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Most physicians in the English-speaking world consider hypotension - low blood pressure - to be a symptom of some other disorder. In other parts of the world, however, hypotension is itself considered to be a disorder that can cause various symptoms, including depression, lethargy and fatigue. This different attitude is probably the result of different methods of medical training. There are different kinds of hypotension and the following is one way of classifying them:
Neurally mediated hypotension is also known by the following names: the fainting reflex, neurocardiogenic syncope, vasodepressor syncope, the vaso-vagal reflex, and autonomic dysfunction. Neurally mediated hypotension occurs when there is an abnormal reflex interaction between the heart and the brain, both of which usually are structurally normal.
Neurally mediated hypotension occurs in susceptible individuals in the following settings:
Diagnostic and Test Procedures
Symptoms of dizziness and lightheadedness upon standing do not necessarily mean that you have postural hypotension. A wide range of underlying conditions may cause these symptoms. An accurate diagnosis must be based on repeated evaluation of blood pressure and pulse rate after you have been lying down for at least five minutes and then after you stand quietly for one minute and then for three minutes. A hypotensive response may be immediate or delayed. Prolonged standing or a tilt test may be needed to detect a delayed hypotensive response.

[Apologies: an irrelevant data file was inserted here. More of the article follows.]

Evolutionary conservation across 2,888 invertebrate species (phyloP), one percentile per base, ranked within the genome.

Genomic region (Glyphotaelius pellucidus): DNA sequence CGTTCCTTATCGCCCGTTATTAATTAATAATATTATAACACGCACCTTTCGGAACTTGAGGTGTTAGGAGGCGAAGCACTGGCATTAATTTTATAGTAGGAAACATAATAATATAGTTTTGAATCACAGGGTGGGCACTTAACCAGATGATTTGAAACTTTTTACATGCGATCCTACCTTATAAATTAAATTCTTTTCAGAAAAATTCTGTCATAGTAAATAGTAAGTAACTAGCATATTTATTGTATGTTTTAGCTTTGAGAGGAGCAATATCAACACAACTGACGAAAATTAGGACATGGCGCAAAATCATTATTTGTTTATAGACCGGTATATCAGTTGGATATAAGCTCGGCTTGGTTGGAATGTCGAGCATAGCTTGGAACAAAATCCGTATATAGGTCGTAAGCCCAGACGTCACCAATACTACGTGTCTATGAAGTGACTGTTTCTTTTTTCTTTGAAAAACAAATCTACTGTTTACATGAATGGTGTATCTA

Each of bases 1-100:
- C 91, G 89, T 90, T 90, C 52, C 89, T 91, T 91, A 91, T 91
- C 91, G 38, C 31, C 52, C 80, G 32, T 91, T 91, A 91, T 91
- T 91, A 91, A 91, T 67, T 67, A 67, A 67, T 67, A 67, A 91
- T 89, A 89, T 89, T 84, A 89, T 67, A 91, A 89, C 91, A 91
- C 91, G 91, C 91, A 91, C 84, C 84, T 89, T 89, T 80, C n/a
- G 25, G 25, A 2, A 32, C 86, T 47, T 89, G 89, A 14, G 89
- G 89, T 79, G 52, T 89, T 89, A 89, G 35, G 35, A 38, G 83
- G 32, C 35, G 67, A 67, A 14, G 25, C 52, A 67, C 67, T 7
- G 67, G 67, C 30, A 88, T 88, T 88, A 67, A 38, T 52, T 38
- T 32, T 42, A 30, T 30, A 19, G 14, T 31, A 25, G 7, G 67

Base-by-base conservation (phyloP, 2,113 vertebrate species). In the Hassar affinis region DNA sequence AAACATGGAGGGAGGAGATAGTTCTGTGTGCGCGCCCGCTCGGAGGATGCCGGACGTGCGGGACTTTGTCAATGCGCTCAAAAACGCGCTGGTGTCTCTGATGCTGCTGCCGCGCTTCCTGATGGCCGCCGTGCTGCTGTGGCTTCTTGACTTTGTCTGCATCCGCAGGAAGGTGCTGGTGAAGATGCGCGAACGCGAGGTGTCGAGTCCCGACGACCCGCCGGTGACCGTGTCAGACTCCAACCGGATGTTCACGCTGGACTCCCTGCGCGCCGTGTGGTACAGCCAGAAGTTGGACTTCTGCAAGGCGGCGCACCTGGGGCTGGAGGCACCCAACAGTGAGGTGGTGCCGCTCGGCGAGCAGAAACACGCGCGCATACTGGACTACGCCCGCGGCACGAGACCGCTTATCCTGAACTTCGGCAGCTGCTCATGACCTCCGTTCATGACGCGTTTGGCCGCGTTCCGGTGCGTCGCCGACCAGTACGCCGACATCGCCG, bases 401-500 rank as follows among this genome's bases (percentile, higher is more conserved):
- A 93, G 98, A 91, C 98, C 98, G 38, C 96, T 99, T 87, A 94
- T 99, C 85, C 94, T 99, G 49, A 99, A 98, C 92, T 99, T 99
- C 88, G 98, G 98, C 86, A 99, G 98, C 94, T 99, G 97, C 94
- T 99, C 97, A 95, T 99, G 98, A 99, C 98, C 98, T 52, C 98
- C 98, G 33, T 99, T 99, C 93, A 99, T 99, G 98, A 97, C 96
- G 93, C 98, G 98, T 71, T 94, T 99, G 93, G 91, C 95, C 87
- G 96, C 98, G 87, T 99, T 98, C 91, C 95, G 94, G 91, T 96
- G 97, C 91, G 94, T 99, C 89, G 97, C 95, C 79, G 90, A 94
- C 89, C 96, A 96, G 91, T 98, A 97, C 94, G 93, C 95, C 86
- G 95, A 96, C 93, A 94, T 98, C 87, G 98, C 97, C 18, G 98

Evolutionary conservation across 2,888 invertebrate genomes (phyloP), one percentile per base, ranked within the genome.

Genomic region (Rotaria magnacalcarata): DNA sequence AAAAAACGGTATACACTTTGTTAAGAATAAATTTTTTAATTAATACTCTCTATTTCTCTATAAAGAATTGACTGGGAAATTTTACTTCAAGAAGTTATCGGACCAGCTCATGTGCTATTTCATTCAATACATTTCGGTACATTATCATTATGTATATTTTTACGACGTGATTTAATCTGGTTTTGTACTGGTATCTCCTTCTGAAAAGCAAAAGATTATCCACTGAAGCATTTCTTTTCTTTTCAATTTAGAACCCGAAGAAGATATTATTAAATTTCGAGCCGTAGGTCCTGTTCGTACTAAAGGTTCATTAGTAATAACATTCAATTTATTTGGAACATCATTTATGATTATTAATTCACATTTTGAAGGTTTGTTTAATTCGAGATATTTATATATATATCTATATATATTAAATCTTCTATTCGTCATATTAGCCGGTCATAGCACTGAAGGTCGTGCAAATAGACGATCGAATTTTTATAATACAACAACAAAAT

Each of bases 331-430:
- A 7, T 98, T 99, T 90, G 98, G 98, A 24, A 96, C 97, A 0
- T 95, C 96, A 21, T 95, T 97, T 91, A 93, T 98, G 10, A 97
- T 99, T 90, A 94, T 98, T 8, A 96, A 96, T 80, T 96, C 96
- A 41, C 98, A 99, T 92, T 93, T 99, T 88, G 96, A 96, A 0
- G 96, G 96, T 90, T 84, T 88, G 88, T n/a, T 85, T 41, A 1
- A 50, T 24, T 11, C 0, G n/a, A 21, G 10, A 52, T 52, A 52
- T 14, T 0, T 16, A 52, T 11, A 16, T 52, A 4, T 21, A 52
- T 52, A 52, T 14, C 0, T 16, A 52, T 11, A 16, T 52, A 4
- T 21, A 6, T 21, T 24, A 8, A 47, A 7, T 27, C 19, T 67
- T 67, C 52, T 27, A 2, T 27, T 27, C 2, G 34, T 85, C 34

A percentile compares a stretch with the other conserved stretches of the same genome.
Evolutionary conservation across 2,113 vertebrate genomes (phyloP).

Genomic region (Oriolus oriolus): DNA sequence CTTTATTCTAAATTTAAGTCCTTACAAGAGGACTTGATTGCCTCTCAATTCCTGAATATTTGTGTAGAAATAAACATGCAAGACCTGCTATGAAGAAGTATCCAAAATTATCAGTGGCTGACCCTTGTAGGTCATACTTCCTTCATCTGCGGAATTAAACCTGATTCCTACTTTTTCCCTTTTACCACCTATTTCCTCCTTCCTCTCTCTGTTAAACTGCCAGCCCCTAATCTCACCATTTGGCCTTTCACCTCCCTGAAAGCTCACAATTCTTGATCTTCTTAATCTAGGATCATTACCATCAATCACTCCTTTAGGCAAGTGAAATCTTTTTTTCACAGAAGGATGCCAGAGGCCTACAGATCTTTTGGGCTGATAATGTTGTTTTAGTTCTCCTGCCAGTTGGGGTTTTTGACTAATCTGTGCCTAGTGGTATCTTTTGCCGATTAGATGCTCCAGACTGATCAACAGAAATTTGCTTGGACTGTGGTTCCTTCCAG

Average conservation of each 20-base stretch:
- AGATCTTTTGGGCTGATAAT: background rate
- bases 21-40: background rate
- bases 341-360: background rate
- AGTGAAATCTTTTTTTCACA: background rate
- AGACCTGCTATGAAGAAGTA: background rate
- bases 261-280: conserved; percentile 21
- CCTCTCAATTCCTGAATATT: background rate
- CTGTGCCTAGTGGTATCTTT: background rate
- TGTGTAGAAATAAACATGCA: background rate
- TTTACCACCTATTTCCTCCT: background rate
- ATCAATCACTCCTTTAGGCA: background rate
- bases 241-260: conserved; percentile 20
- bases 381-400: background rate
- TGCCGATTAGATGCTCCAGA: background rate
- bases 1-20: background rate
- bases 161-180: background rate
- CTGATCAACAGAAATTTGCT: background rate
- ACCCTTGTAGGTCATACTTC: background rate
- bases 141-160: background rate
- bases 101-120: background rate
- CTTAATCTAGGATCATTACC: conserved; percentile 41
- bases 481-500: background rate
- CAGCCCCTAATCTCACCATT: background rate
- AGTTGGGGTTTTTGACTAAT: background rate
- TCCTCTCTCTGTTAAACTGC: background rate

If you have an underlying medical problem that causes postural hypotension, seek treatment for the underlying condition. There is a spontaneous improvement in many individuals, although treatment of the cause helps the return to normal.
For many people, chronic physiologic postural hypotension can be effectively treated with diet and lifestyle changes.
Have your doctor evaluate your prescription and over-the-counter medications to identify any that may be causing your symptoms.
Be careful when rising from a prone or sitting position. To improve circulation, stretch your feet back and forth before standing up. Then proceed slowly. When getting out of bed, sit upright on the edge of the bed for a few moments before standing.